For instance, Nissan claims that in turning laps at the Nuerburgring course, where it did suspension tuning, onboard instrumentation showed that a GT-R driver made fewer steering corrections than the driver of a Porsche 911 Turbo did, and the GT-R was faster to boot. Fine, but to what end? Aren't precise steering adjustments part of the fun? If I want thrills without involvement, I can ride the Superman roller coaster at Six Flags.

Fears that the GT-R might be the second coming of the Mitsubishi 3000GT VR4 - a '90s-era twin-turbo, all-wheel-drive dreadnought that died as bloated as Elvis - should be put to rest. Yes, the GT-R is a four-seat coupe with a twin-turbo V-6 and all-wheel drive. And it is loaded with treats like a paddle-shifted automated manual gearbox; an electronically adjustable suspension; and a choice among three levels of intervention by the electronic stability control.

On a screen above the console, it will plot acceleration graphs, display your fuel flow, and possibly Twitter your friends to share your rear-differential temperature. (Just kidding. If you really care about your fuel flow and rear differential temperature, you probably don't have friends.)

Despite all this tech, all the incredible capability, you get the impression that the people who engineered this car never dropped their focus on the driving experience. The GT-R simply feels good, literally in subtle details like the strips of leather covering the touch-points of the paddle-shift levers, and in the overwhelming sense of solidity built into the new platform.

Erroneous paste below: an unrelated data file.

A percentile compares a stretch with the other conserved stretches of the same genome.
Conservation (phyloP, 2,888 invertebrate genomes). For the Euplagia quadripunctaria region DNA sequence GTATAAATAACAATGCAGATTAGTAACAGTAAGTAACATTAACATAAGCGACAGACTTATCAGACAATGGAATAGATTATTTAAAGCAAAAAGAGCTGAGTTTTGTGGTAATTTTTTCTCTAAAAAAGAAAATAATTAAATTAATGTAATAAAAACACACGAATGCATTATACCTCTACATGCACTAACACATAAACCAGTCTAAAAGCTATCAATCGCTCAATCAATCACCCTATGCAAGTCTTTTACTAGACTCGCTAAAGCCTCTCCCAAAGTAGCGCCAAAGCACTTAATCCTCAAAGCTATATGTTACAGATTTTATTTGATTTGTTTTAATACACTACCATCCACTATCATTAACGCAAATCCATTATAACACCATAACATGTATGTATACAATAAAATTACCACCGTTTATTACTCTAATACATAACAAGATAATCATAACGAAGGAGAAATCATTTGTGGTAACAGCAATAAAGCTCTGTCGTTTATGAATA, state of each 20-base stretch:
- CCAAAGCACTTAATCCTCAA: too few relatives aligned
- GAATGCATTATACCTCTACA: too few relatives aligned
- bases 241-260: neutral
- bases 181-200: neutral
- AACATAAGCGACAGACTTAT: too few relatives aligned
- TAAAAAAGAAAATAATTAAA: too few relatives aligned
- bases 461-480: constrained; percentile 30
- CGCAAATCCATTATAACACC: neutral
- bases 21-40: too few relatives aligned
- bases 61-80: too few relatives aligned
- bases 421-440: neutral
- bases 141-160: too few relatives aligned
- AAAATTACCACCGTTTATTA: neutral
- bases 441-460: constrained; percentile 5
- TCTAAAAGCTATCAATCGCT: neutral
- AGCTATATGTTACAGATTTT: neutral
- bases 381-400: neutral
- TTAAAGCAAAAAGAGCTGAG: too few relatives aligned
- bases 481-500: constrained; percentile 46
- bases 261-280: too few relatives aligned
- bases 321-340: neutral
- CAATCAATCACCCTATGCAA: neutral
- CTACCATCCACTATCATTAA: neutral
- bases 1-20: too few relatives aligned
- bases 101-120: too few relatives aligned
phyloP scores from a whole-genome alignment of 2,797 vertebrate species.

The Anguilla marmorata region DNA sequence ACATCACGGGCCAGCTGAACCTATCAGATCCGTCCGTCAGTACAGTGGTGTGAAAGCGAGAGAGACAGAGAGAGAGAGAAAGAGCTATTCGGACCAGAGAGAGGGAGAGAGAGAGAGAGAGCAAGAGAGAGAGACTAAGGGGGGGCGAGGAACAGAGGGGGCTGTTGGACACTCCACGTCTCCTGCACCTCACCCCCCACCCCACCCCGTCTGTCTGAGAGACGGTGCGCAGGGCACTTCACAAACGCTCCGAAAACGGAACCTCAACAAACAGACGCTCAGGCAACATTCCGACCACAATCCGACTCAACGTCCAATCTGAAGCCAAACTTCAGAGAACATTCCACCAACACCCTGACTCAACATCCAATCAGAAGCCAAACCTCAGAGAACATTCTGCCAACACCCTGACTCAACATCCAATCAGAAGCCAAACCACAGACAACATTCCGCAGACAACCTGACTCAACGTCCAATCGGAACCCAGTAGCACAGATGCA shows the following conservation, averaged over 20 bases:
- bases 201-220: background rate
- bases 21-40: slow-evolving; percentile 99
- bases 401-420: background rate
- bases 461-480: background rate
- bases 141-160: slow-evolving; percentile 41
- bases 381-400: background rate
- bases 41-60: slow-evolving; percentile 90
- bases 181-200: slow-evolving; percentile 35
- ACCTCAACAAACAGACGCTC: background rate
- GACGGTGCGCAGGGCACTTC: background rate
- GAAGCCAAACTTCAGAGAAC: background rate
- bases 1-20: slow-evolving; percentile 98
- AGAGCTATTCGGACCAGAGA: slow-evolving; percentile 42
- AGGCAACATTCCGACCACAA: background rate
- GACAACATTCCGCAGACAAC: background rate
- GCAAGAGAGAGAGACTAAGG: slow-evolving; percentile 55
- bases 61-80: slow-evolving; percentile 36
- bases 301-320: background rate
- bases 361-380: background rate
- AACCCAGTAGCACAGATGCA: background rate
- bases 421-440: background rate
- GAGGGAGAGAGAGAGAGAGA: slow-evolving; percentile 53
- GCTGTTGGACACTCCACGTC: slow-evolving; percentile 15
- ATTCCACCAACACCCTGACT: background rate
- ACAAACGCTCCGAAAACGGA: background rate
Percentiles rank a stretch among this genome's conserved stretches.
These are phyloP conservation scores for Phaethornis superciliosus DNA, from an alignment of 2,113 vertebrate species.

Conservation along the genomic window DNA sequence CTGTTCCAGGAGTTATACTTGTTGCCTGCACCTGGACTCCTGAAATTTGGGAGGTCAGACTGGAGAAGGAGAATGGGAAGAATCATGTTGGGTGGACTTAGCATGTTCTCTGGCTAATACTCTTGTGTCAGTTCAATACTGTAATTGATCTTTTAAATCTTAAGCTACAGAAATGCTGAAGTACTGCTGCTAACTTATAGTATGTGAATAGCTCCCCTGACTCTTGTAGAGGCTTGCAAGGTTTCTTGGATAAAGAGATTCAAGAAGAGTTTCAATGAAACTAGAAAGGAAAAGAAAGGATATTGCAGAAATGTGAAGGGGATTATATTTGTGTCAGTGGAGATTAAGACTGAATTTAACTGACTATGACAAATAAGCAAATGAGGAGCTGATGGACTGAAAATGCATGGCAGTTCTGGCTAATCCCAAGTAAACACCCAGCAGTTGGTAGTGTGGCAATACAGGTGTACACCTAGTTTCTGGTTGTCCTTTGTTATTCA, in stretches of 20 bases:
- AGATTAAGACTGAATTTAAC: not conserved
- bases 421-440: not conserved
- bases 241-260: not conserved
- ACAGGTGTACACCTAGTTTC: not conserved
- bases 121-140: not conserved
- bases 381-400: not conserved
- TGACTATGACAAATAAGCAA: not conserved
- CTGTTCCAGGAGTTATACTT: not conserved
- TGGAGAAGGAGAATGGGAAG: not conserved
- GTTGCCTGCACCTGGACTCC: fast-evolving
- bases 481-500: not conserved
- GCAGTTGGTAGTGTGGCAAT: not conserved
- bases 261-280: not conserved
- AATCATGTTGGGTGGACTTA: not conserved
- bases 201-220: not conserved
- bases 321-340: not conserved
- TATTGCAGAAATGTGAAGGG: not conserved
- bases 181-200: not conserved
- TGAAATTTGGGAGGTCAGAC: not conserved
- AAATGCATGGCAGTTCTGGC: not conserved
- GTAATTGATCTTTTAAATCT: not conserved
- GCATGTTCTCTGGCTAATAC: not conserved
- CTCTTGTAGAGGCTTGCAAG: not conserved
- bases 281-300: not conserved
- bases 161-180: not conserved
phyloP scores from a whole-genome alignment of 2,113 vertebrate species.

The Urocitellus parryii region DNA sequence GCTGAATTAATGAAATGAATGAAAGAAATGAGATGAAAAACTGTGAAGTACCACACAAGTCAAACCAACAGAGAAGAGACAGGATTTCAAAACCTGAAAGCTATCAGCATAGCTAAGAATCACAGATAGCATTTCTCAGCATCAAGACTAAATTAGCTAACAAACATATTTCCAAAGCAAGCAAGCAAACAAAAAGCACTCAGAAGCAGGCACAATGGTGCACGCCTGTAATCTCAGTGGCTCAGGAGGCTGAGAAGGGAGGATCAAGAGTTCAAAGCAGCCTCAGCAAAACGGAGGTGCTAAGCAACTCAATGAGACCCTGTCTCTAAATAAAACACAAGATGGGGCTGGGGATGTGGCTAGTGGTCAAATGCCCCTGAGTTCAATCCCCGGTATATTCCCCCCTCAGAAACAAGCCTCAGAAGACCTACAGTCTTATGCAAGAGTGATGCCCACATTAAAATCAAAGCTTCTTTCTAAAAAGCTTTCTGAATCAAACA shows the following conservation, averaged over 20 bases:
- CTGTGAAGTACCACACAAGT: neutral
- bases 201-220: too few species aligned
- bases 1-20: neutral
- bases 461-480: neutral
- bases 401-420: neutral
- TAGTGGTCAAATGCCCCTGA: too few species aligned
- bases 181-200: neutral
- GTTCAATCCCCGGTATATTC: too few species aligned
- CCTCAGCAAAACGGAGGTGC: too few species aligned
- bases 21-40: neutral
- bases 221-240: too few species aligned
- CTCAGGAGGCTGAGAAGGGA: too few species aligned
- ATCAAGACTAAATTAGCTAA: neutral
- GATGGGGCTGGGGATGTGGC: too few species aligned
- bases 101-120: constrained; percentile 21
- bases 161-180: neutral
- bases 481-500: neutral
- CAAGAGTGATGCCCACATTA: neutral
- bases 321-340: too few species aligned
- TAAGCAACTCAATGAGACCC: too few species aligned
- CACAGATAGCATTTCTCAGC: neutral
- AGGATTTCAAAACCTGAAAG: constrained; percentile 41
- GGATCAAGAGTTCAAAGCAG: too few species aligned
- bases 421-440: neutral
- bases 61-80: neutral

The GT-R's hand-assembled 3.8-liter engine is based on a Japanese racing V-8, not on the V-6 used across the Nissan line in the United States. Its twin turbochargers are limited to delivering only about 10 pounds of boost pressure, making its rating of 480 horsepower seem reasonable - until you read the track performance figures, which make it seem laughably underrated. The engine's cylinder walls are treated to a plasma-coating process that cuts friction and lets the engine survive the high temperatures incurred in making all that power.

This motor sounds unlike any V-6 I've heard, with a keening exotic wail that combines a bass exhaust thrum with a high-pitched induction scream. Have you ever heard a badly wired car stereo that picks up static from the ignition? Well, the GT-R sounds like The Who's concert amplifiers broadcasting interference from a Rolls-Royce turbine.